Governor Andrew M. Cuomo today welcomed 14 newly-licensed local farm breweries that have opened as a result of legislation signed by the Governor that took effect in January 2013. The "Farm Brewery" license allows craft brewers that use products grown in New York State to operate in a similar fashion to the state's farm wineries, leading to increased demand for locally grown farm products as well as expanded economic development and tourism.
Additionally, the Governor announced nearly a 100 percent increase in microbreweries across the state over the past two-plus years. In the first quarter of 2011, there were 51 licensed microbreweries across New York State; today, there are 93.
"With the opening of 14 farm breweries since January and a nearly 100 percent increase in our microbreweries, it is clear that New York's craft beer industry is booming -- and this is just the beginning," Governor Cuomo said. "The State is committed to promoting New York's exceptional food and beverage producers through our Taste NY initiative and investments in research and development to further grow the industry. Not only do these efforts benefit New York's craft breweries, but they also help our agricultural sector to flourish. We want New Yorkers and visitors alike to "buy local' and keep coming back for more."
In July 2012, Governor Cuomo signed legislation to support and strengthen New York's craft breweries. Under the new law, in order to receive a Farm Brewery license in New York State, the beer must be made primarily from locally grown farm products. Until the end of 2018, at least 20% of the hops and 20% of all other ingredients must be grown or produced in New York State. From January 1, 2018 to December 31, 2023, no less than 60% of the hops and 60% of all other ingredients must be grown or produced in New York State. After January 1, 2024, no less than 90% of the hops and 90% of all other ingredients must be grown or produced in New York State. The beer manufactured under these guidelines would be designated as "New York State labeled beer." The legislation was modeled after the 1976 "Farm Winery Act," which spurred the growth of wine production in this state, including the creation of 261 farm wineries and tripling the number of wineries.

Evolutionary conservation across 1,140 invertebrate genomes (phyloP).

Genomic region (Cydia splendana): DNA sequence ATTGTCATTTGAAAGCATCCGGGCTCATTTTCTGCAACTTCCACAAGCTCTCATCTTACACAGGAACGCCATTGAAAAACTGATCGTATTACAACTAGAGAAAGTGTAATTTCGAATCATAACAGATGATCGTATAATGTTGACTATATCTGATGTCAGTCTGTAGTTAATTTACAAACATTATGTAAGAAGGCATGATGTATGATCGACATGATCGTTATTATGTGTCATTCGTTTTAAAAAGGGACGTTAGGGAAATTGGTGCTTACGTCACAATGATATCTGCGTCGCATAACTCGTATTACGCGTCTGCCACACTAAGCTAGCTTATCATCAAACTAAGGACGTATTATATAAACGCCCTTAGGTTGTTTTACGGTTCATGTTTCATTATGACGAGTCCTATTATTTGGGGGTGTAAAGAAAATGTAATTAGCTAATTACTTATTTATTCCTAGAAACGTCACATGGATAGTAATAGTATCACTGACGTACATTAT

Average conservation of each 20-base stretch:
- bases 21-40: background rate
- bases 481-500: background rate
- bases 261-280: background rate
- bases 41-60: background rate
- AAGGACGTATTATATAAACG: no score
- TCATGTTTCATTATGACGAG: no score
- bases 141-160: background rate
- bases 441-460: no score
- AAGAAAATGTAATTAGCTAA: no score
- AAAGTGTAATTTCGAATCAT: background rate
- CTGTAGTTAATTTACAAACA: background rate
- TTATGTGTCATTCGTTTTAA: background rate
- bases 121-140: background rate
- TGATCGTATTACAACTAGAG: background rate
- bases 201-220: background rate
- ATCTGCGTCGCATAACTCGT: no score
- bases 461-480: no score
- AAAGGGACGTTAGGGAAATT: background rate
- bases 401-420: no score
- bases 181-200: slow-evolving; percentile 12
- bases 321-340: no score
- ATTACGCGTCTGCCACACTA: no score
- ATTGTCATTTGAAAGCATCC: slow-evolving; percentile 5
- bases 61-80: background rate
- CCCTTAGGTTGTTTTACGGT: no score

Under the farm brewery license, brewers do not need an additional permit to serve beer by the glass, which has the highest return for brewers in terms of sales. Farm brewers can also make cider and serve that cider by the glass. They are allowed to have five branch offices, where they can sell their products and other New York State labeled beer, wine, and liquor, in addition to having tasting rooms, retail shops and restaurants.